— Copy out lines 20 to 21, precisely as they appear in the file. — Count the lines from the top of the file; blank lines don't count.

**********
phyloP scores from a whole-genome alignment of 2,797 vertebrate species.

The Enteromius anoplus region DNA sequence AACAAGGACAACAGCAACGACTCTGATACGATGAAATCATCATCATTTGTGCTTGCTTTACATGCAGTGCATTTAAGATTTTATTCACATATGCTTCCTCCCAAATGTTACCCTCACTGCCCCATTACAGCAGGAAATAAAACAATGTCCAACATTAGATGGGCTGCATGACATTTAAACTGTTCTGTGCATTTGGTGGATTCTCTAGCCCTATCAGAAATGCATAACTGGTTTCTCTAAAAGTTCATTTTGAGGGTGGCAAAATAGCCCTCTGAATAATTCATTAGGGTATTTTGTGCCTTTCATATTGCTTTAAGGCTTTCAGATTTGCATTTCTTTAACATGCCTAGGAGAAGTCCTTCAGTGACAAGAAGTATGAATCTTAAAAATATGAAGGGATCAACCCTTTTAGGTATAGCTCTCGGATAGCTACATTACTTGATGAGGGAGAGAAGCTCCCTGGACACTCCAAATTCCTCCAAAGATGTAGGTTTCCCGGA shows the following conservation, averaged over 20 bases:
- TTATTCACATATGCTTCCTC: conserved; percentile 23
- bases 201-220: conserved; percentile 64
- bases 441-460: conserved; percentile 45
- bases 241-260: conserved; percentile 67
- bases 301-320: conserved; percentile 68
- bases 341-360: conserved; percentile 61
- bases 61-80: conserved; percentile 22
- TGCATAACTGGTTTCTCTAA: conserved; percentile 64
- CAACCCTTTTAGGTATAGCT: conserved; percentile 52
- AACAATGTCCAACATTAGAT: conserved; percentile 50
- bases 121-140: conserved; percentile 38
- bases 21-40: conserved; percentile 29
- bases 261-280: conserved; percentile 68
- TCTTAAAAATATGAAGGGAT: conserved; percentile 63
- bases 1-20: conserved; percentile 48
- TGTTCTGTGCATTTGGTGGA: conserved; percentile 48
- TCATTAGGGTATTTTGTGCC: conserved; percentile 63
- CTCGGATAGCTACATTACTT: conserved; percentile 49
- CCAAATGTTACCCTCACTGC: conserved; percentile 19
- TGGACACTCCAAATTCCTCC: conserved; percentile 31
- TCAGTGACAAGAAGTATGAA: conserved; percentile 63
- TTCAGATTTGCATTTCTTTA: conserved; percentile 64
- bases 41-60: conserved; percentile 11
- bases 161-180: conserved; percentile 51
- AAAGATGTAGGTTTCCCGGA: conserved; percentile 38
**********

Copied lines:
- CTCGGATAGCTACATTACTT: conserved; percentile 49
- CCAAATGTTACCCTCACTGC: conserved; percentile 19